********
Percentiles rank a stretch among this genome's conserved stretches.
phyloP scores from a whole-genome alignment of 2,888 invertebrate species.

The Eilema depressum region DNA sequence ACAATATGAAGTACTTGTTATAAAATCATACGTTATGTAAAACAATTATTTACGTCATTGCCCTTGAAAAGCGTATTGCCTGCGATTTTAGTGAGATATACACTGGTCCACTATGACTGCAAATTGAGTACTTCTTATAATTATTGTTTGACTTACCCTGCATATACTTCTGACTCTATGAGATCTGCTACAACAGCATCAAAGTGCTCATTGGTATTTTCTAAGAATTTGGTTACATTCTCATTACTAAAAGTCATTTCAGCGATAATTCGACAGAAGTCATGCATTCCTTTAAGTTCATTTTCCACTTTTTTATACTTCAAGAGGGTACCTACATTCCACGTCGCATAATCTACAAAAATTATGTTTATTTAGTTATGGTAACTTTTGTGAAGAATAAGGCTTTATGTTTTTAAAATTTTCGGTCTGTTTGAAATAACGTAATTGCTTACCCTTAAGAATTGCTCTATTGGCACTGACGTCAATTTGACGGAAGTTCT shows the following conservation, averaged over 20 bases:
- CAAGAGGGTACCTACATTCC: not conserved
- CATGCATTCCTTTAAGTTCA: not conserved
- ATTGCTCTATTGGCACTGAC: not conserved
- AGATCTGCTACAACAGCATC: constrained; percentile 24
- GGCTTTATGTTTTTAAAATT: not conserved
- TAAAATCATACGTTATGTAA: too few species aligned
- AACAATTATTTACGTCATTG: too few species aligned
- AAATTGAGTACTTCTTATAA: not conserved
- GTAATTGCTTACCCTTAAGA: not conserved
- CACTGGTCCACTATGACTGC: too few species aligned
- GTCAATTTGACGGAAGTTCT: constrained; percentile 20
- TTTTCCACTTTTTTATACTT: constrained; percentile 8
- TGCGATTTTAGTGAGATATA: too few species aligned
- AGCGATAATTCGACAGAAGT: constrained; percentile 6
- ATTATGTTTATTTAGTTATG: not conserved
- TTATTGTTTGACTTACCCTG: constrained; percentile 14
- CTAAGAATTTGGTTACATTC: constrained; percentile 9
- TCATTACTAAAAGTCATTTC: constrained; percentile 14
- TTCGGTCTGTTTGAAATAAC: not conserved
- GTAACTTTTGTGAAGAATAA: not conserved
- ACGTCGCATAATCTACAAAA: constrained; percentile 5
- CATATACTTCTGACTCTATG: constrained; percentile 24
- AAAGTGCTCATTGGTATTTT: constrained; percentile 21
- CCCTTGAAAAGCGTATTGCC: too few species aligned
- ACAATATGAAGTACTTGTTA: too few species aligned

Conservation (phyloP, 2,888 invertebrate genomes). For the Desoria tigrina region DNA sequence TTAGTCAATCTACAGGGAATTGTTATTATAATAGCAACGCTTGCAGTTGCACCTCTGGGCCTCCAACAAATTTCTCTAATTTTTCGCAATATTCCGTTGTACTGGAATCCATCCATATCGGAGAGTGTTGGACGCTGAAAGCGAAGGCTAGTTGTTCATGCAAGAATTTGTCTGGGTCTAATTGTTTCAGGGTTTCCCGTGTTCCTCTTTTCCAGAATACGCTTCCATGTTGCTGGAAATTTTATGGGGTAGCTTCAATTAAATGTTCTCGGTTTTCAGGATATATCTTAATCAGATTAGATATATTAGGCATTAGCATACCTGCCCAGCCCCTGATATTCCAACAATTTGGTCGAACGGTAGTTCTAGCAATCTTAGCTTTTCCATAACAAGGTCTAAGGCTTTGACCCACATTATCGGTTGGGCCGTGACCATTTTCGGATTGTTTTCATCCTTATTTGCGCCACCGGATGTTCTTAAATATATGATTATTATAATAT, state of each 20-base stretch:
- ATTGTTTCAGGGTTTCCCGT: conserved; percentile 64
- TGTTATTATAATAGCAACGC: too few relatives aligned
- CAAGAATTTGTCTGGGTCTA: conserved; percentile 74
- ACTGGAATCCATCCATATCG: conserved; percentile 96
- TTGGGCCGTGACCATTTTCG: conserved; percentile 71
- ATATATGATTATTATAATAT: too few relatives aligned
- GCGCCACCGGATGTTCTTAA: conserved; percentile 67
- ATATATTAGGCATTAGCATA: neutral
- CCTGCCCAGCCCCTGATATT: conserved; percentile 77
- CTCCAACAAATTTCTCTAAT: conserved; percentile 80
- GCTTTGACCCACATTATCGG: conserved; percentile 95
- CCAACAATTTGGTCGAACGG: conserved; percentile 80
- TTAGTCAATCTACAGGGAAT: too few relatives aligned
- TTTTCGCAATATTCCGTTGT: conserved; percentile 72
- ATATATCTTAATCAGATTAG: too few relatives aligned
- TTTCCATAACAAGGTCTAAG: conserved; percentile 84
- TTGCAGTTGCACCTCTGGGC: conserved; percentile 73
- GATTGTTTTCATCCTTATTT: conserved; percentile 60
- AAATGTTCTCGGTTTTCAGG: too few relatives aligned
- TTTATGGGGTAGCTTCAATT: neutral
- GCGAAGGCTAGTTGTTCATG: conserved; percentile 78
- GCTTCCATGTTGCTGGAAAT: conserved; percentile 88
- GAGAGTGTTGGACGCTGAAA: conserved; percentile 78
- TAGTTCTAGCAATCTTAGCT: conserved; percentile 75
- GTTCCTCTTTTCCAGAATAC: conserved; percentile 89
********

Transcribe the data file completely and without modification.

Percentiles rank a stretch among this genome's conserved stretches.
phyloP scores from a whole-genome alignment of 2,888 invertebrate species.

The Eilema depressum region DNA sequence ACAATATGAAGTACTTGTTATAAAATCATACGTTATGTAAAACAATTATTTACGTCATTGCCCTTGAAAAGCGTATTGCCTGCGATTTTAGTGAGATATACACTGGTCCACTATGACTGCAAATTGAGTACTTCTTATAATTATTGTTTGACTTACCCTGCATATACTTCTGACTCTATGAGATCTGCTACAACAGCATCAAAGTGCTCATTGGTATTTTCTAAGAATTTGGTTACATTCTCATTACTAAAAGTCATTTCAGCGATAATTCGACAGAAGTCATGCATTCCTTTAAGTTCATTTTCCACTTTTTTATACTTCAAGAGGGTACCTACATTCCACGTCGCATAATCTACAAAAATTATGTTTATTTAGTTATGGTAACTTTTGTGAAGAATAAGGCTTTATGTTTTTAAAATTTTCGGTCTGTTTGAAATAACGTAATTGCTTACCCTTAAGAATTGCTCTATTGGCACTGACGTCAATTTGACGGAAGTTCT shows the following conservation, averaged over 20 bases:
- CAAGAGGGTACCTACATTCC: not conserved
- CATGCATTCCTTTAAGTTCA: not conserved
- ATTGCTCTATTGGCACTGAC: not conserved
- AGATCTGCTACAACAGCATC: constrained; percentile 24
- GGCTTTATGTTTTTAAAATT: not conserved
- TAAAATCATACGTTATGTAA: too few species aligned
- AACAATTATTTACGTCATTG: too few species aligned
- AAATTGAGTACTTCTTATAA: not conserved
- GTAATTGCTTACCCTTAAGA: not conserved
- CACTGGTCCACTATGACTGC: too few species aligned
- GTCAATTTGACGGAAGTTCT: constrained; percentile 20
- TTTTCCACTTTTTTATACTT: constrained; percentile 8
- TGCGATTTTAGTGAGATATA: too few species aligned
- AGCGATAATTCGACAGAAGT: constrained; percentile 6
- ATTATGTTTATTTAGTTATG: not conserved
- TTATTGTTTGACTTACCCTG: constrained; percentile 14
- CTAAGAATTTGGTTACATTC: constrained; percentile 9
- TCATTACTAAAAGTCATTTC: constrained; percentile 14
- TTCGGTCTGTTTGAAATAAC: not conserved
- GTAACTTTTGTGAAGAATAA: not conserved
- ACGTCGCATAATCTACAAAA: constrained; percentile 5
- CATATACTTCTGACTCTATG: constrained; percentile 24
- AAAGTGCTCATTGGTATTTT: constrained; percentile 21
- CCCTTGAAAAGCGTATTGCC: too few species aligned
- ACAATATGAAGTACTTGTTA: too few species aligned

Conservation (phyloP, 2,888 invertebrate genomes). For the Desoria tigrina region DNA sequence TTAGTCAATCTACAGGGAATTGTTATTATAATAGCAACGCTTGCAGTTGCACCTCTGGGCCTCCAACAAATTTCTCTAATTTTTCGCAATATTCCGTTGTACTGGAATCCATCCATATCGGAGAGTGTTGGACGCTGAAAGCGAAGGCTAGTTGTTCATGCAAGAATTTGTCTGGGTCTAATTGTTTCAGGGTTTCCCGTGTTCCTCTTTTCCAGAATACGCTTCCATGTTGCTGGAAATTTTATGGGGTAGCTTCAATTAAATGTTCTCGGTTTTCAGGATATATCTTAATCAGATTAGATATATTAGGCATTAGCATACCTGCCCAGCCCCTGATATTCCAACAATTTGGTCGAACGGTAGTTCTAGCAATCTTAGCTTTTCCATAACAAGGTCTAAGGCTTTGACCCACATTATCGGTTGGGCCGTGACCATTTTCGGATTGTTTTCATCCTTATTTGCGCCACCGGATGTTCTTAAATATATGATTATTATAATAT, state of each 20-base stretch:
- ATTGTTTCAGGGTTTCCCGT: conserved; percentile 64
- TGTTATTATAATAGCAACGC: too few relatives aligned
- CAAGAATTTGTCTGGGTCTA: conserved; percentile 74
- ACTGGAATCCATCCATATCG: conserved; percentile 96
- TTGGGCCGTGACCATTTTCG: conserved; percentile 71
- ATATATGATTATTATAATAT: too few relatives aligned
- GCGCCACCGGATGTTCTTAA: conserved; percentile 67
- ATATATTAGGCATTAGCATA: neutral
- CCTGCCCAGCCCCTGATATT: conserved; percentile 77
- CTCCAACAAATTTCTCTAAT: conserved; percentile 80
- GCTTTGACCCACATTATCGG: conserved; percentile 95
- CCAACAATTTGGTCGAACGG: conserved; percentile 80
- TTAGTCAATCTACAGGGAAT: too few relatives aligned
- TTTTCGCAATATTCCGTTGT: conserved; percentile 72
- ATATATCTTAATCAGATTAG: too few relatives aligned
- TTTCCATAACAAGGTCTAAG: conserved; percentile 84
- TTGCAGTTGCACCTCTGGGC: conserved; percentile 73
- GATTGTTTTCATCCTTATTT: conserved; percentile 60
- AAATGTTCTCGGTTTTCAGG: too few relatives aligned
- TTTATGGGGTAGCTTCAATT: neutral
- GCGAAGGCTAGTTGTTCATG: conserved; percentile 78
- GCTTCCATGTTGCTGGAAAT: conserved; percentile 88
- GAGAGTGTTGGACGCTGAAA: conserved; percentile 78
- TAGTTCTAGCAATCTTAGCT: conserved; percentile 75
- GTTCCTCTTTTCCAGAATAC: conserved; percentile 89